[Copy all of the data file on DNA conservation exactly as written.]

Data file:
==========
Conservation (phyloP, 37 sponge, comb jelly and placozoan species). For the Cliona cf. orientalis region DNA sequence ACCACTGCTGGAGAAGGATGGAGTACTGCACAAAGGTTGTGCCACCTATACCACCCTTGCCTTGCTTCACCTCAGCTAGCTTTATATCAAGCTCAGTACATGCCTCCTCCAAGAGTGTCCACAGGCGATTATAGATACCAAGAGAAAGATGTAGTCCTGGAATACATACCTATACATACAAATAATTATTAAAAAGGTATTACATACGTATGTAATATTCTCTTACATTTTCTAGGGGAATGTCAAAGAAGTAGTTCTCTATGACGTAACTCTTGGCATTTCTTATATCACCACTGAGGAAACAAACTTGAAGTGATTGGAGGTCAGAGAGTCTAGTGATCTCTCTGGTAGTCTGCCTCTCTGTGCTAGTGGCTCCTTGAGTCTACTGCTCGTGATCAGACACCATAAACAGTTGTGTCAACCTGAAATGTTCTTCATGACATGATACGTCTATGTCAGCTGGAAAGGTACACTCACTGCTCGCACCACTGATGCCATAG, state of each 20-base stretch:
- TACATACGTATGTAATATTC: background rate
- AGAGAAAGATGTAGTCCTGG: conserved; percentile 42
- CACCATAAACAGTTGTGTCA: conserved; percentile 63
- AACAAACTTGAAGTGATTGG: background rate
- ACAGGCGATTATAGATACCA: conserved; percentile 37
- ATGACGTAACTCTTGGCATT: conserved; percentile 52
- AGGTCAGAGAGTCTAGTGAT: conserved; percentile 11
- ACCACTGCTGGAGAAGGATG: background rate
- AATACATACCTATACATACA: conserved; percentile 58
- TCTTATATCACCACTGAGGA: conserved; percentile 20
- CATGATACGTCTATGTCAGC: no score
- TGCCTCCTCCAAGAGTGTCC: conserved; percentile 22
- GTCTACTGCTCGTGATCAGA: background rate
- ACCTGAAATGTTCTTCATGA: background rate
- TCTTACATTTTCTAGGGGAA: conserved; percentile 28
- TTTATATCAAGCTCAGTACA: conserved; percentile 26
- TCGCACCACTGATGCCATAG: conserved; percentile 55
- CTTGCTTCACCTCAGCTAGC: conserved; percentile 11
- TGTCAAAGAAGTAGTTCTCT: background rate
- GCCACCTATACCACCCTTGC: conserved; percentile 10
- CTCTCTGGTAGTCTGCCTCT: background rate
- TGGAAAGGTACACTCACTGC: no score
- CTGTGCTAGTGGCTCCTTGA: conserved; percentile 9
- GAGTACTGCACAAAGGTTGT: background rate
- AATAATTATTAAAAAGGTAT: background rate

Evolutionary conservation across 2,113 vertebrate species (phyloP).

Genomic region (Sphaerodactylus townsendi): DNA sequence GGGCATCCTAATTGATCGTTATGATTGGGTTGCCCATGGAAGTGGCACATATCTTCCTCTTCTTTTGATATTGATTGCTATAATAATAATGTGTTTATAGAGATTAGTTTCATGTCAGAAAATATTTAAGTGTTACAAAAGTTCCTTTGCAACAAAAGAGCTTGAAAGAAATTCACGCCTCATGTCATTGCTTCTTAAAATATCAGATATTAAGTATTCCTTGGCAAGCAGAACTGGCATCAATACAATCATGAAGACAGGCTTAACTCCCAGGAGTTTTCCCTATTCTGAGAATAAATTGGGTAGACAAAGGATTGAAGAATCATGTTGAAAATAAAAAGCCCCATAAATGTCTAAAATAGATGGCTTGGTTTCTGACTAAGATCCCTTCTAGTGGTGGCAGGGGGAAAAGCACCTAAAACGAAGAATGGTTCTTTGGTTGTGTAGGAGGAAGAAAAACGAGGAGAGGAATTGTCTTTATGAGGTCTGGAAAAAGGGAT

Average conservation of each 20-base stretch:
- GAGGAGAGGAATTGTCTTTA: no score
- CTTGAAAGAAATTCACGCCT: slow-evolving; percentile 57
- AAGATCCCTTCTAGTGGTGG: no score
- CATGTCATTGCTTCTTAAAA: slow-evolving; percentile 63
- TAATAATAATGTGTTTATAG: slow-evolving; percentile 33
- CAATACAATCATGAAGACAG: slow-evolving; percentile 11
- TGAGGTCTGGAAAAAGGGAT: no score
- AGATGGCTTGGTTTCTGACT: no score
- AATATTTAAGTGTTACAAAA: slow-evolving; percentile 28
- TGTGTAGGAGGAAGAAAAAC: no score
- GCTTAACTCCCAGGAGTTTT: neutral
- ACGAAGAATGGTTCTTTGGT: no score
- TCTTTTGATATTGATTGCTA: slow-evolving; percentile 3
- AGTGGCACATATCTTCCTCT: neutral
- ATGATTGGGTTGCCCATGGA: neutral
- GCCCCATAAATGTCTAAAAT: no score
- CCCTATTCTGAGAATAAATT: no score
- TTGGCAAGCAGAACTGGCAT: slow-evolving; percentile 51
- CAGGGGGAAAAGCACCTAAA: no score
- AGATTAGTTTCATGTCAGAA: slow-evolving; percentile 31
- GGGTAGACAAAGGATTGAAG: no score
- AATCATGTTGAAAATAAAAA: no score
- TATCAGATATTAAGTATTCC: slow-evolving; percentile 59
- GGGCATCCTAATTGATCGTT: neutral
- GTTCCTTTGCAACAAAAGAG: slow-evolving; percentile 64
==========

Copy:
Conservation (phyloP, 37 sponge, comb jelly and placozoan species). For the Cliona cf. orientalis region DNA sequence ACCACTGCTGGAGAAGGATGGAGTACTGCACAAAGGTTGTGCCACCTATACCACCCTTGCCTTGCTTCACCTCAGCTAGCTTTATATCAAGCTCAGTACATGCCTCCTCCAAGAGTGTCCACAGGCGATTATAGATACCAAGAGAAAGATGTAGTCCTGGAATACATACCTATACATACAAATAATTATTAAAAAGGTATTACATACGTATGTAATATTCTCTTACATTTTCTAGGGGAATGTCAAAGAAGTAGTTCTCTATGACGTAACTCTTGGCATTTCTTATATCACCACTGAGGAAACAAACTTGAAGTGATTGGAGGTCAGAGAGTCTAGTGATCTCTCTGGTAGTCTGCCTCTCTGTGCTAGTGGCTCCTTGAGTCTACTGCTCGTGATCAGACACCATAAACAGTTGTGTCAACCTGAAATGTTCTTCATGACATGATACGTCTATGTCAGCTGGAAAGGTACACTCACTGCTCGCACCACTGATGCCATAG, state of each 20-base stretch:
- TACATACGTATGTAATATTC: background rate
- AGAGAAAGATGTAGTCCTGG: conserved; percentile 42
- CACCATAAACAGTTGTGTCA: conserved; percentile 63
- AACAAACTTGAAGTGATTGG: background rate
- ACAGGCGATTATAGATACCA: conserved; percentile 37
- ATGACGTAACTCTTGGCATT: conserved; percentile 52
- AGGTCAGAGAGTCTAGTGAT: conserved; percentile 11
- ACCACTGCTGGAGAAGGATG: background rate
- AATACATACCTATACATACA: conserved; percentile 58
- TCTTATATCACCACTGAGGA: conserved; percentile 20
- CATGATACGTCTATGTCAGC: no score
- TGCCTCCTCCAAGAGTGTCC: conserved; percentile 22
- GTCTACTGCTCGTGATCAGA: background rate
- ACCTGAAATGTTCTTCATGA: background rate
- TCTTACATTTTCTAGGGGAA: conserved; percentile 28
- TTTATATCAAGCTCAGTACA: conserved; percentile 26
- TCGCACCACTGATGCCATAG: conserved; percentile 55
- CTTGCTTCACCTCAGCTAGC: conserved; percentile 11
- TGTCAAAGAAGTAGTTCTCT: background rate
- GCCACCTATACCACCCTTGC: conserved; percentile 10
- CTCTCTGGTAGTCTGCCTCT: background rate
- TGGAAAGGTACACTCACTGC: no score
- CTGTGCTAGTGGCTCCTTGA: conserved; percentile 9
- GAGTACTGCACAAAGGTTGT: background rate
- AATAATTATTAAAAAGGTAT: background rate

Evolutionary conservation across 2,113 vertebrate species (phyloP).

Genomic region (Sphaerodactylus townsendi): DNA sequence GGGCATCCTAATTGATCGTTATGATTGGGTTGCCCATGGAAGTGGCACATATCTTCCTCTTCTTTTGATATTGATTGCTATAATAATAATGTGTTTATAGAGATTAGTTTCATGTCAGAAAATATTTAAGTGTTACAAAAGTTCCTTTGCAACAAAAGAGCTTGAAAGAAATTCACGCCTCATGTCATTGCTTCTTAAAATATCAGATATTAAGTATTCCTTGGCAAGCAGAACTGGCATCAATACAATCATGAAGACAGGCTTAACTCCCAGGAGTTTTCCCTATTCTGAGAATAAATTGGGTAGACAAAGGATTGAAGAATCATGTTGAAAATAAAAAGCCCCATAAATGTCTAAAATAGATGGCTTGGTTTCTGACTAAGATCCCTTCTAGTGGTGGCAGGGGGAAAAGCACCTAAAACGAAGAATGGTTCTTTGGTTGTGTAGGAGGAAGAAAAACGAGGAGAGGAATTGTCTTTATGAGGTCTGGAAAAAGGGAT

Average conservation of each 20-base stretch:
- GAGGAGAGGAATTGTCTTTA: no score
- CTTGAAAGAAATTCACGCCT: slow-evolving; percentile 57
- AAGATCCCTTCTAGTGGTGG: no score
- CATGTCATTGCTTCTTAAAA: slow-evolving; percentile 63
- TAATAATAATGTGTTTATAG: slow-evolving; percentile 33
- CAATACAATCATGAAGACAG: slow-evolving; percentile 11
- TGAGGTCTGGAAAAAGGGAT: no score
- AGATGGCTTGGTTTCTGACT: no score
- AATATTTAAGTGTTACAAAA: slow-evolving; percentile 28
- TGTGTAGGAGGAAGAAAAAC: no score
- GCTTAACTCCCAGGAGTTTT: neutral
- ACGAAGAATGGTTCTTTGGT: no score
- TCTTTTGATATTGATTGCTA: slow-evolving; percentile 3
- AGTGGCACATATCTTCCTCT: neutral
- ATGATTGGGTTGCCCATGGA: neutral
- GCCCCATAAATGTCTAAAAT: no score
- CCCTATTCTGAGAATAAATT: no score
- TTGGCAAGCAGAACTGGCAT: slow-evolving; percentile 51
- CAGGGGGAAAAGCACCTAAA: no score
- AGATTAGTTTCATGTCAGAA: slow-evolving; percentile 31
- GGGTAGACAAAGGATTGAAG: no score
- AATCATGTTGAAAATAAAAA: no score
- TATCAGATATTAAGTATTCC: slow-evolving; percentile 59
- GGGCATCCTAATTGATCGTT: neutral
- GTTCCTTTGCAACAAAAGAG: slow-evolving; percentile 64